One limitation of the study is that this is a before-after study and therefore subject to potential confounders. Thus, the study periods were chosen exactly 1 year apart as this would try to account for some confounding. Some of the more common populations characteristics were compared in our study to ensure two similar study populations. No significant operational or staffing changes were made between the two study periods.
Other limitations include whether the outcome measure of increasing the rate of tobacco users presenting to the ED who are subsequently discharged with tobacco cessation instructions is clinically relevant. By automating detection and inclusion of discharge materials for patient education, this offloads this simple but easily forgotten task to the EHR thereby vastly increasing the likelihood of attaching instructions to help the patient cease tobacco use. The use of a custom homegrown EHR is another limitation, as most hospitals have shifted to a commercial vendor. However, the concept and programming implementation for this intervention should be easily reproducible with minimal cost and effort.
Future studies include long term follow up of those who received tobacco cessation discharge instructions compared to those that did not and observing for decrease in tobacco use. Other areas of research include using similar automated discharge instructions for other common, overlooked chronic conditions in ED discharge patients such as hypertension and blood sugar management.
Using an automated discharge instruction system can help emergency physicians increase the frequency of providing written instructions on tobacco cessation to users, which has previously been shown to help more people to stop smoking than no intervention. Tools such as automated discharge instructions provide a means of addressing incidental, chronic issues that busy emergency physicians might otherwise overlook.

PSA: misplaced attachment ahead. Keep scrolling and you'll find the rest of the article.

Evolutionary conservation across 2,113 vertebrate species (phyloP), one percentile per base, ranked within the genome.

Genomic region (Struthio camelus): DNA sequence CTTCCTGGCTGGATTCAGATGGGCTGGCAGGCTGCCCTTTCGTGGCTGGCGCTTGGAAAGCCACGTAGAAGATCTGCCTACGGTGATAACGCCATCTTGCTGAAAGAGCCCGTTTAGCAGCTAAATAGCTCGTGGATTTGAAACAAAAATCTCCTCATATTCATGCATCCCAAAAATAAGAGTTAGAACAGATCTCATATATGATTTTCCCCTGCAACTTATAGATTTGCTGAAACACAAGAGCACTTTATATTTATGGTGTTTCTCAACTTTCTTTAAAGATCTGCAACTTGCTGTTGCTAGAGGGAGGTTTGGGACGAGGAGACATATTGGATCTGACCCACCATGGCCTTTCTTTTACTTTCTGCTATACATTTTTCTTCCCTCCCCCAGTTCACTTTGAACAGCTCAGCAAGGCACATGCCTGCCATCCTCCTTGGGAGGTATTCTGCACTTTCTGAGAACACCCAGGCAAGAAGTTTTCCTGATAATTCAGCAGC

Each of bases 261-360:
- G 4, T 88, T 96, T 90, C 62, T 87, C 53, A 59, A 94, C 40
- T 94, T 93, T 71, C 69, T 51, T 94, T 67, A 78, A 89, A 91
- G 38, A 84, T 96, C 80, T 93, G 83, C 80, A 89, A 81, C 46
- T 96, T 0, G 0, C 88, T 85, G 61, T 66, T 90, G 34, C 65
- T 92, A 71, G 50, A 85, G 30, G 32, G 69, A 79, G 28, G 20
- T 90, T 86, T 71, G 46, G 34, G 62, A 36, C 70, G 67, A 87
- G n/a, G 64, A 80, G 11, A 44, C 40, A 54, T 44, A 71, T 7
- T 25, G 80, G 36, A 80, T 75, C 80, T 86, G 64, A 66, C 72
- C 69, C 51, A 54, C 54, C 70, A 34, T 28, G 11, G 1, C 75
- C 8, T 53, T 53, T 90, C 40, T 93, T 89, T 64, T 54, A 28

Section Editor: Nikhil Goyal, MD
Full text available through open access at http://escholarship.org/uc/uciem_westjem
Address for Correspondence: David T. Chiu, MD MPH, Beth Israel Deaconess Medical Center/Harvard Medical School, Department of Emergency Medicine, 1 Deaconess Rd, Rosenberg 2nd Floor Boston, MA 02215. Email: email@example.com. 7 / 2021; 22:1010 – 1013
Submission history: Revision received August 11, 2020; Submitted February 9, 2021; Accepted February 16, 2021
Conflicts of Interest: By the WestJEM article submission agreement, all authors are required to disclose all affiliations, funding sources and financial or management relationships that could be perceived as potential sources of bias. No author has professional or financial relationships with any companies that are relevant to this study. There are no conflicts of interest or sources of funding to declare.